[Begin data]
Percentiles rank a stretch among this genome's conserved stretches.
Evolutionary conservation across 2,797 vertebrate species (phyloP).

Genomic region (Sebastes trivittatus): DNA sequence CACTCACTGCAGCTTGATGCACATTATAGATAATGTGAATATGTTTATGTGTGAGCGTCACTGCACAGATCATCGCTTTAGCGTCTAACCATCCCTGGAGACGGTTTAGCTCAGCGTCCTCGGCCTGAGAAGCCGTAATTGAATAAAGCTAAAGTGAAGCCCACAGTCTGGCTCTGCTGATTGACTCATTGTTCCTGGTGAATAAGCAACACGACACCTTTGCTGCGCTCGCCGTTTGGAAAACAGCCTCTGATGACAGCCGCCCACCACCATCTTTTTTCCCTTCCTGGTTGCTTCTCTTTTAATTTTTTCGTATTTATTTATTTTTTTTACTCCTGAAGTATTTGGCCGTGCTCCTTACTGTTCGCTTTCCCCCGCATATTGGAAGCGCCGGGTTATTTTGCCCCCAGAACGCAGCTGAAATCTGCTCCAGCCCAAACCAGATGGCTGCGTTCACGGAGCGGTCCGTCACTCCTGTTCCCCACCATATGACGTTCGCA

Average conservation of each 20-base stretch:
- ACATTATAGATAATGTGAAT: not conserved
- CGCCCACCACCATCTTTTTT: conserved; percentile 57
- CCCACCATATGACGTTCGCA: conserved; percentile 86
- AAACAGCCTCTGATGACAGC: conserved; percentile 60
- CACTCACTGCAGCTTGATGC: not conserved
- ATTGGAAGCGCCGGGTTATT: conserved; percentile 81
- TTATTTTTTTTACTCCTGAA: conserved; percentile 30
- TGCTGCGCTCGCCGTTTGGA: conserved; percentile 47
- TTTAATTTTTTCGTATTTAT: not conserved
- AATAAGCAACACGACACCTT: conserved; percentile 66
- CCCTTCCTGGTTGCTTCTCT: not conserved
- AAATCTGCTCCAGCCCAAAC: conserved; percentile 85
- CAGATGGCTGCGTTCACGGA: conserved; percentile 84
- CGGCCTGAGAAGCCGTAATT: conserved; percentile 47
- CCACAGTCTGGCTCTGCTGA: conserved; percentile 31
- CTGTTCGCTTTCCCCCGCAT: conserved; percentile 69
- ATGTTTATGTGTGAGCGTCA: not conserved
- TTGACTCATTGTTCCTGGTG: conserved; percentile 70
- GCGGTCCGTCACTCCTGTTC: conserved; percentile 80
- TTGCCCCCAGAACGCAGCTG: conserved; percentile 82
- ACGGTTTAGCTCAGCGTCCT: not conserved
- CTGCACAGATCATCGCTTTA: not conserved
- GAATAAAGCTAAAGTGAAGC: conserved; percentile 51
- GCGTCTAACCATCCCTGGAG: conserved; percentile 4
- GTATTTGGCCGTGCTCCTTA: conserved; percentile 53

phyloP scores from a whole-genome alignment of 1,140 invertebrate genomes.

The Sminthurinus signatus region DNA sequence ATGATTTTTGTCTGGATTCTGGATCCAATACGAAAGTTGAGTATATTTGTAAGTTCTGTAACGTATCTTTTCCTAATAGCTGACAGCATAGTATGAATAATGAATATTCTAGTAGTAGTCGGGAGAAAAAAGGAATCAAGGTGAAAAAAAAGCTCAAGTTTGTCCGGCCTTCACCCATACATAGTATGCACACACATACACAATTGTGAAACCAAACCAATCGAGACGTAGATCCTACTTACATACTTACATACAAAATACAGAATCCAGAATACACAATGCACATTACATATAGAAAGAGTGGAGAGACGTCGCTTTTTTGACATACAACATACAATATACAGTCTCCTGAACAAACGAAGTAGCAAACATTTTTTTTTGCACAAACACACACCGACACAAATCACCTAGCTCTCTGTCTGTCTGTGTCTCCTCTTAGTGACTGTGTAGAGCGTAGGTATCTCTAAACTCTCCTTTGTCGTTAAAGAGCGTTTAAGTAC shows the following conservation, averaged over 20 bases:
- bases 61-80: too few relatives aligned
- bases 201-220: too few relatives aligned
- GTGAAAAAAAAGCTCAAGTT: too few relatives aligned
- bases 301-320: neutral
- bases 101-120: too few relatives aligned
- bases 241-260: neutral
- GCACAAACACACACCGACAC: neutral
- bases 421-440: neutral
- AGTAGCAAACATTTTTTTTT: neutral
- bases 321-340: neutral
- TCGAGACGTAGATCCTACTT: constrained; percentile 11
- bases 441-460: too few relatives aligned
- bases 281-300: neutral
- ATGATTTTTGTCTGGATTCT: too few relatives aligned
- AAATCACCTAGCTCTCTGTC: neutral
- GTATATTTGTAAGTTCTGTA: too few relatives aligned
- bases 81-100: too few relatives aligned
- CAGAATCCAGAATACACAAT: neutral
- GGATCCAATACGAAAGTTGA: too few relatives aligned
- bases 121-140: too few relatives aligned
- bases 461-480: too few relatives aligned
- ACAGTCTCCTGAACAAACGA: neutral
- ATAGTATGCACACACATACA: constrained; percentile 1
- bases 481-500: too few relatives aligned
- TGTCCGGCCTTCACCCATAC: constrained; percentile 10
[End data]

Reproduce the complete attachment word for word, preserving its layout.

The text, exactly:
Percentiles rank a stretch among this genome's conserved stretches.
Evolutionary conservation across 2,797 vertebrate species (phyloP).

Genomic region (Sebastes trivittatus): DNA sequence CACTCACTGCAGCTTGATGCACATTATAGATAATGTGAATATGTTTATGTGTGAGCGTCACTGCACAGATCATCGCTTTAGCGTCTAACCATCCCTGGAGACGGTTTAGCTCAGCGTCCTCGGCCTGAGAAGCCGTAATTGAATAAAGCTAAAGTGAAGCCCACAGTCTGGCTCTGCTGATTGACTCATTGTTCCTGGTGAATAAGCAACACGACACCTTTGCTGCGCTCGCCGTTTGGAAAACAGCCTCTGATGACAGCCGCCCACCACCATCTTTTTTCCCTTCCTGGTTGCTTCTCTTTTAATTTTTTCGTATTTATTTATTTTTTTTACTCCTGAAGTATTTGGCCGTGCTCCTTACTGTTCGCTTTCCCCCGCATATTGGAAGCGCCGGGTTATTTTGCCCCCAGAACGCAGCTGAAATCTGCTCCAGCCCAAACCAGATGGCTGCGTTCACGGAGCGGTCCGTCACTCCTGTTCCCCACCATATGACGTTCGCA

Average conservation of each 20-base stretch:
- ACATTATAGATAATGTGAAT: not conserved
- CGCCCACCACCATCTTTTTT: conserved; percentile 57
- CCCACCATATGACGTTCGCA: conserved; percentile 86
- AAACAGCCTCTGATGACAGC: conserved; percentile 60
- CACTCACTGCAGCTTGATGC: not conserved
- ATTGGAAGCGCCGGGTTATT: conserved; percentile 81
- TTATTTTTTTTACTCCTGAA: conserved; percentile 30
- TGCTGCGCTCGCCGTTTGGA: conserved; percentile 47
- TTTAATTTTTTCGTATTTAT: not conserved
- AATAAGCAACACGACACCTT: conserved; percentile 66
- CCCTTCCTGGTTGCTTCTCT: not conserved
- AAATCTGCTCCAGCCCAAAC: conserved; percentile 85
- CAGATGGCTGCGTTCACGGA: conserved; percentile 84
- CGGCCTGAGAAGCCGTAATT: conserved; percentile 47
- CCACAGTCTGGCTCTGCTGA: conserved; percentile 31
- CTGTTCGCTTTCCCCCGCAT: conserved; percentile 69
- ATGTTTATGTGTGAGCGTCA: not conserved
- TTGACTCATTGTTCCTGGTG: conserved; percentile 70
- GCGGTCCGTCACTCCTGTTC: conserved; percentile 80
- TTGCCCCCAGAACGCAGCTG: conserved; percentile 82
- ACGGTTTAGCTCAGCGTCCT: not conserved
- CTGCACAGATCATCGCTTTA: not conserved
- GAATAAAGCTAAAGTGAAGC: conserved; percentile 51
- GCGTCTAACCATCCCTGGAG: conserved; percentile 4
- GTATTTGGCCGTGCTCCTTA: conserved; percentile 53

phyloP scores from a whole-genome alignment of 1,140 invertebrate genomes.

The Sminthurinus signatus region DNA sequence ATGATTTTTGTCTGGATTCTGGATCCAATACGAAAGTTGAGTATATTTGTAAGTTCTGTAACGTATCTTTTCCTAATAGCTGACAGCATAGTATGAATAATGAATATTCTAGTAGTAGTCGGGAGAAAAAAGGAATCAAGGTGAAAAAAAAGCTCAAGTTTGTCCGGCCTTCACCCATACATAGTATGCACACACATACACAATTGTGAAACCAAACCAATCGAGACGTAGATCCTACTTACATACTTACATACAAAATACAGAATCCAGAATACACAATGCACATTACATATAGAAAGAGTGGAGAGACGTCGCTTTTTTGACATACAACATACAATATACAGTCTCCTGAACAAACGAAGTAGCAAACATTTTTTTTTGCACAAACACACACCGACACAAATCACCTAGCTCTCTGTCTGTCTGTGTCTCCTCTTAGTGACTGTGTAGAGCGTAGGTATCTCTAAACTCTCCTTTGTCGTTAAAGAGCGTTTAAGTAC shows the following conservation, averaged over 20 bases:
- bases 61-80: too few relatives aligned
- bases 201-220: too few relatives aligned
- GTGAAAAAAAAGCTCAAGTT: too few relatives aligned
- bases 301-320: neutral
- bases 101-120: too few relatives aligned
- bases 241-260: neutral
- GCACAAACACACACCGACAC: neutral
- bases 421-440: neutral
- AGTAGCAAACATTTTTTTTT: neutral
- bases 321-340: neutral
- TCGAGACGTAGATCCTACTT: constrained; percentile 11
- bases 441-460: too few relatives aligned
- bases 281-300: neutral
- ATGATTTTTGTCTGGATTCT: too few relatives aligned
- AAATCACCTAGCTCTCTGTC: neutral
- GTATATTTGTAAGTTCTGTA: too few relatives aligned
- bases 81-100: too few relatives aligned
- CAGAATCCAGAATACACAAT: neutral
- GGATCCAATACGAAAGTTGA: too few relatives aligned
- bases 121-140: too few relatives aligned
- bases 461-480: too few relatives aligned
- ACAGTCTCCTGAACAAACGA: neutral
- ATAGTATGCACACACATACA: constrained; percentile 1
- bases 481-500: too few relatives aligned
- TGTCCGGCCTTCACCCATAC: constrained; percentile 10